One of the qualities that distinguish Americans from other people is their naive suspicion that any foreigner with half a brain would rather be one of them. Perhaps it is all those hours we've spent watching heart-rending docudramas in which Europe's tired and oppressed steam gleefully toward Ellis Island and families of Mexicans breast-stroke gaily onto the Texas banks of the Rio Grande. (The most zealous Japanese patriot doesn't for a minute think that other peoples actually want to be Japanese. Ditto the French.)
Our national vanity has been satirized by foreign writers for ages, or at least since the middle of the last century, when Charles Dickens roasted our forefathers in "Martin Chuzzlewit." But rarely has it been done so delightfully or with such sympathy as it is in "The Americans Are Coming!" Alex Beam, a columnist for the Boston Globe, finally has brought the old joke home. But don't worry: It's still on us.
Beam's story opens in late 1999. The harmonic convergence of brand names continues apace. People read Newstime magazine, drive BMVWs, shop at Montgomery-Sears and drink Lowenbud beer. Bill Cosby is soon to wed Princess Di. Arnold Schwarzenegger has been President of the United States for the last four years. Gorbachev was last seen in a series of Visa/Express advertisements. And the Soviet Union is about to lose the shortest world war yet, after which it will become a wholly owned subsidiary of the United States. The world seems to grow smaller every day.
Especially for Martin Teasdale. Martin is the CIA functionary sent to remake the Russian town of Uglich after World War III. Martin's job is to mold Uglich in the image of America, complete with shopping mall, political consultants, democracy, aerobics, capitalism and a Fat City weight-loss program. If he succeeds, Uglich will then be held out as an example to the rest of Russia.
A Yale man who lost his virginity in a Russian telephone booth during a year abroad at Moscow University, Martin has a problem. Actually, Martin has several problems. The first is that he "rather likes Russia" just as it is, and so wavers in his ideological commitment to the Uglich Experiment. The second is his wife Marilyn, a parody of the American feminist, who cusses the air purple and sleeps with everyone but her husband. Marilyn doesn't fully understand why she is being asked to move from her cozy Washington suburb to Uglich. "This is a chance to be a part of an important event," Martin tries to explain. "This project could change the course of Russian civilization."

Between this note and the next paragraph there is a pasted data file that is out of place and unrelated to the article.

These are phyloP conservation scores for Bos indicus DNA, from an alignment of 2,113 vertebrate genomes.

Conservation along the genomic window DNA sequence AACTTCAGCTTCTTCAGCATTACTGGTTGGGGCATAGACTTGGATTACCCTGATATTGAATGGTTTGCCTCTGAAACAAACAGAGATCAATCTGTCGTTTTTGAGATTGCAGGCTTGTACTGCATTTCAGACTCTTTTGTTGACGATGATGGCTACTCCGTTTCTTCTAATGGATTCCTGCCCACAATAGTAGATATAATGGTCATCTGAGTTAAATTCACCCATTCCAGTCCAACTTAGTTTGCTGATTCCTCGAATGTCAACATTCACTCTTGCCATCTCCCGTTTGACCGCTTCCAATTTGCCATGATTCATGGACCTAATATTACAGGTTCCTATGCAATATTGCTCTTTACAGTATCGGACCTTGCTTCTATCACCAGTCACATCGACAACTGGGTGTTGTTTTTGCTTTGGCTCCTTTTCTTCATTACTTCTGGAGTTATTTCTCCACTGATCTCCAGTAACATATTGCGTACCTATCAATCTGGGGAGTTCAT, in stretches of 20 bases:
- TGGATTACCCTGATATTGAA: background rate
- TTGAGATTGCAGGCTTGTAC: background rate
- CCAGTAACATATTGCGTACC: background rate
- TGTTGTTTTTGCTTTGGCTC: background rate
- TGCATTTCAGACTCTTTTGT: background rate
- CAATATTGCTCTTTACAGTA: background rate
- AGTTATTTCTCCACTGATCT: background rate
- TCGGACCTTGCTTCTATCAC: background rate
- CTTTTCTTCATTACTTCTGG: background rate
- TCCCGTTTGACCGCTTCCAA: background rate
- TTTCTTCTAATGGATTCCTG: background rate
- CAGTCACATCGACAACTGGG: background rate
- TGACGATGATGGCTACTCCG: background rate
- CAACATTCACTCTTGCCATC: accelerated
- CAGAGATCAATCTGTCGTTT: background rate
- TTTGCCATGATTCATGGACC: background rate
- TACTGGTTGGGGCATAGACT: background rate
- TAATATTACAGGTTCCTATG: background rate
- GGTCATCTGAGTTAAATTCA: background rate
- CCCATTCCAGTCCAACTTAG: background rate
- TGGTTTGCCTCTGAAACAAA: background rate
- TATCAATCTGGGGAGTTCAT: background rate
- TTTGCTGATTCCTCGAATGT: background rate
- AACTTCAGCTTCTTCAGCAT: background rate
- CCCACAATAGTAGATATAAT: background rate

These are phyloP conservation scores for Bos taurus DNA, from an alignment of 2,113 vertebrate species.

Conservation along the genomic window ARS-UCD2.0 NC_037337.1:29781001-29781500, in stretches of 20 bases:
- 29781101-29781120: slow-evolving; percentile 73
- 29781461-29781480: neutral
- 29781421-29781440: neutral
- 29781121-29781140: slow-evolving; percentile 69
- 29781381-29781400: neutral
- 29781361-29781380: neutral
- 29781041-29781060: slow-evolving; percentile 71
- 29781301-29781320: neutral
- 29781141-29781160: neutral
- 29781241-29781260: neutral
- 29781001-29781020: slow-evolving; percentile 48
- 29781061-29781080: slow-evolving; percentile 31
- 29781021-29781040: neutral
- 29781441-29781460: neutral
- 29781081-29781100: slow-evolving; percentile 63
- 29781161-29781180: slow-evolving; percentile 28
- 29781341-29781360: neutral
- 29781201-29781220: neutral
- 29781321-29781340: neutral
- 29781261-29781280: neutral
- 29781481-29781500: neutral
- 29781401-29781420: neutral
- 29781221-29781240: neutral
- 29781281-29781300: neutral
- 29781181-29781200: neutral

But Martin's biggest problem is the truculence of the Russians themselves. They simply lack the virtues of the average American. They understand neither capitalism nor democracy. "We don't want to be Wall Street, we don't want to catch up to the Japanese. We just don't give a damn," a shapely Russian lady whispers into Martin's ear. "Pravda had been right all along; an American job was a hell you would wish only on your worst enemy," muses a woman forced to labor for an American capitalist.
"Now you bring us the new America on our television," a Russian farmer tells Martin. "False people, fake politics. And THINGS, this great religion that America has given to the world, the worship of things. Electronic things, video things, clothing, food, drink. Everything has been turned on its head--now it is anything we don't need that America sends. Along with these politics and lies."
Having spent only a week in Russia, I must take the portraits of everyday Russians on faith. I do this happily. They are among the most exquisite of the many pleasures in this book; rightly or wrongly, I will never again be able to watch without smiling at the 6 o'clock news clips of the Russian people taking to the streets. And I will smile with sympathy, not superiority. My favorite of Beam's many creations is Kolbasin, a henpecked husband and bureaucrat who views the approaching Americanization of his village with a rising sense of dread. But I should let the author make the introduction:
"Sheeplike obedience, a pathological fear of creativity, and a series of timely deaths in the City Soviet have elevated him to the rank of deputy city administrator for agricultural affairs. Apart from drawing his salary and carrying out occasional pro forma safety inspections, he does no work whatsoever. Each of the region's 19 collective farms sends him quarterly reports, which he never reads before turning them over to his superiors, who never read them either. Even after his country's military humiliation, Kolbasin remains a staunch patriot. In American society, he suspects, jobs like his are few and far between."
Even greater than his fear of the market economy, however, is Kolbasin's dread of democracy: